The great majority of the world's glaciers appear to be declining at rates equal to or greater than long-established trends, according to early results from a joint NASA and United States Geological Survey (USGS) project designed to provide a global assessment of glaciers. At the same time, a small minority of glaciers are advancing.
Jeff Kargel, a USGS scientist who will discuss glacier changes and their potential political and economic impacts at the American Geophysical Union (AGU) Spring Meeting in Washington, suggests that accelerating climate change over the next century will directly impact the rate that glaciers retreat.
The research is part of an international effort by glaciologists, coordinated by the USGS, which uses NASA satellite imagery to map and assess glaciers throughout the world during the middle to latter part of the melt season when permanent ice is exposed.
Current glacier satellite images are being compared with topographical maps and other records of glaciers from the 20th century. The project, called the Global Land Ice Measurements from Space (GLIMS), includes more than 100 collaborators in 23 countries.
"Glaciers in most areas of the world are known to be receding," said Kargel, who is also the international coordinator for GLIMS. "But glaciers in the Himalaya are wasting at alarming and accelerating rates, as indicated by comparisons of satellite and historic data, and as shown by the widespread, rapid growth of lakes on the glacier surfaces."
While ice reflects the sun's rays, lake water absorbs and transmits heat more efficiently to the underlying ice, kicking off a feedback that creates further melting.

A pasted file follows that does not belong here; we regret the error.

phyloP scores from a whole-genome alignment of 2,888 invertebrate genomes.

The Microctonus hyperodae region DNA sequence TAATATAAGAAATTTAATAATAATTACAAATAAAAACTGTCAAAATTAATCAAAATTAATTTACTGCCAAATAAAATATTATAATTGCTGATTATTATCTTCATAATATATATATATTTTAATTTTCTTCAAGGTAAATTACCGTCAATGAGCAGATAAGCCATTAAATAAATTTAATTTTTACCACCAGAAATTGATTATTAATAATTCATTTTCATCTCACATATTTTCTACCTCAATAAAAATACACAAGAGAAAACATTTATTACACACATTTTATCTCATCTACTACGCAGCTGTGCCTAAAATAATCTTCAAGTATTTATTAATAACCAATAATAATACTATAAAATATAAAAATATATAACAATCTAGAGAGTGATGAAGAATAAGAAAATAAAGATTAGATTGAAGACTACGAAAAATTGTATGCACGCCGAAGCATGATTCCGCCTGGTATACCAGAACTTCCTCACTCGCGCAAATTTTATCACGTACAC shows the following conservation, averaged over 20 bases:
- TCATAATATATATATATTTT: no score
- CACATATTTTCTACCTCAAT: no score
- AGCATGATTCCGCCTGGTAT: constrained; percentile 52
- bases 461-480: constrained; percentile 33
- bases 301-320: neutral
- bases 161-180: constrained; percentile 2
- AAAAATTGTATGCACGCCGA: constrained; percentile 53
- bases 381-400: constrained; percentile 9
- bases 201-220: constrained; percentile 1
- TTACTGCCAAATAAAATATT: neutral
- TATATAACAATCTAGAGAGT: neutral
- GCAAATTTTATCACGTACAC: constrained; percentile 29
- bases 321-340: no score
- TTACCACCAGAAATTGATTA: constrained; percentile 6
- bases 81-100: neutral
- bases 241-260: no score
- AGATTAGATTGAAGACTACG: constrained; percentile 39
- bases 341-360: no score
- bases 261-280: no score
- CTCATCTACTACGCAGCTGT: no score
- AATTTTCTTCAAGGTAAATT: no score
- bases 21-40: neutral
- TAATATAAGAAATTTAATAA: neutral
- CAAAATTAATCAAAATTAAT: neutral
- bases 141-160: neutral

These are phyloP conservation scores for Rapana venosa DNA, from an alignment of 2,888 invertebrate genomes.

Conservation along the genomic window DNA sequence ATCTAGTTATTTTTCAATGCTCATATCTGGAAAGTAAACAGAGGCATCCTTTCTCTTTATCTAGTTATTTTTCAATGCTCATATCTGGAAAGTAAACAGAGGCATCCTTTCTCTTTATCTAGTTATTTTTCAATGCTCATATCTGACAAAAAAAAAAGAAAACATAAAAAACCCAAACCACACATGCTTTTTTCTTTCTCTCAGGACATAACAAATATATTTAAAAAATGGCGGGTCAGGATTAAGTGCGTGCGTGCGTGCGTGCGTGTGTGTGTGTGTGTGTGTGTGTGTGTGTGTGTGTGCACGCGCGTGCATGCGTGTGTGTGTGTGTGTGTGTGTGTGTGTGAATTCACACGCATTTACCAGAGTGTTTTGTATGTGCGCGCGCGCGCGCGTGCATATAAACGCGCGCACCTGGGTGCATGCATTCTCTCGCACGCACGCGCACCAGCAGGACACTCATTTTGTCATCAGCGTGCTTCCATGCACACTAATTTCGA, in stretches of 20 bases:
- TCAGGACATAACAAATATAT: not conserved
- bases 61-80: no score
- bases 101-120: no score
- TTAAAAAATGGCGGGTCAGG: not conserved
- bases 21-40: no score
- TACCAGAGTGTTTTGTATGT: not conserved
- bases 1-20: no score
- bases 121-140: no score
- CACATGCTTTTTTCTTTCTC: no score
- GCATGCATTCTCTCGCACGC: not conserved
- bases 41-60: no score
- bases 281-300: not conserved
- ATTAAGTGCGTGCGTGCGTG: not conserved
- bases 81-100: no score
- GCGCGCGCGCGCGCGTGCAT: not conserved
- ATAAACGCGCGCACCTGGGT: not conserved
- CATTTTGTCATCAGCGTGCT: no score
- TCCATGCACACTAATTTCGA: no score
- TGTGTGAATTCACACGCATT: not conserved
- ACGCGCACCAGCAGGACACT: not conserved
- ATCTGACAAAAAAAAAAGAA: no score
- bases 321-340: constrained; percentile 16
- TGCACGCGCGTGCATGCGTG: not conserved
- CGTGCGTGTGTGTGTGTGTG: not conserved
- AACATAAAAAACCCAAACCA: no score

According to a 2001 report by the Intergovernmental Panel on Climate Change, scientists estimate that surface temperatures could rise by 1.4°C to 5.8°C by the end of the century. The researchers have found a strong correlation between increasing temperatures and glacier retreat.
Glacier changes in the next 100 years could significantly affect agriculture, water supplies, hydroelectric power, transportation, mining, coastlines, and ecological habitats. Melting ice may cause both serious problems and, for the short term in some regions, helpful increases in water availability, but all these impacts will change with time, Kargel said.
For example, the Gangotri glacier between Kashmir and Nepal is retreating at an accelerated rate that cannot be accounted for by lingering effects from warming after the little ice age over 200 years ago. The Gangotri glacier-and many others-feed the Ganges River Basin, upon which hundreds of millions of people, including those in New Delhi and Calcutta, depend for fresh water.
Kargel finds that over one percent of water in the Ganges and Indus Basins (South Asia) is currently due to runoff from wasting of permanent ice from glaciers. This contribution is expected to increase as melting rates accelerate, though ultimately the added runoff is predicted to disappear as glaciers decline many decades from now. Such changes are important since water use in these basins is already approaching capacity as populations continue to grow. In drier parts of Asia, like in arid Western China, wasting glaciers currently account for over ten percent of fresh water supplies.
But the research finds positive aspects to glacier changes as well.
"It's not all doom and gloom," Kargel said. "Glaciers are wastelands, but as they recede the land underneath may become available for use."
The net loss or benefit of receding glaciers has not been calculated, but Kargel suspects the overall impacts will be negative.
GLIMS is designed to monitor the world's glaciers primarily using data from the ASTER (Advanced Spaceborne Thermal Emission and reflection Radiometer) instrument aboard the NASA's Earth Observing System (EOS) Terra spacecraft, launched in December 1999.
May 29, 2002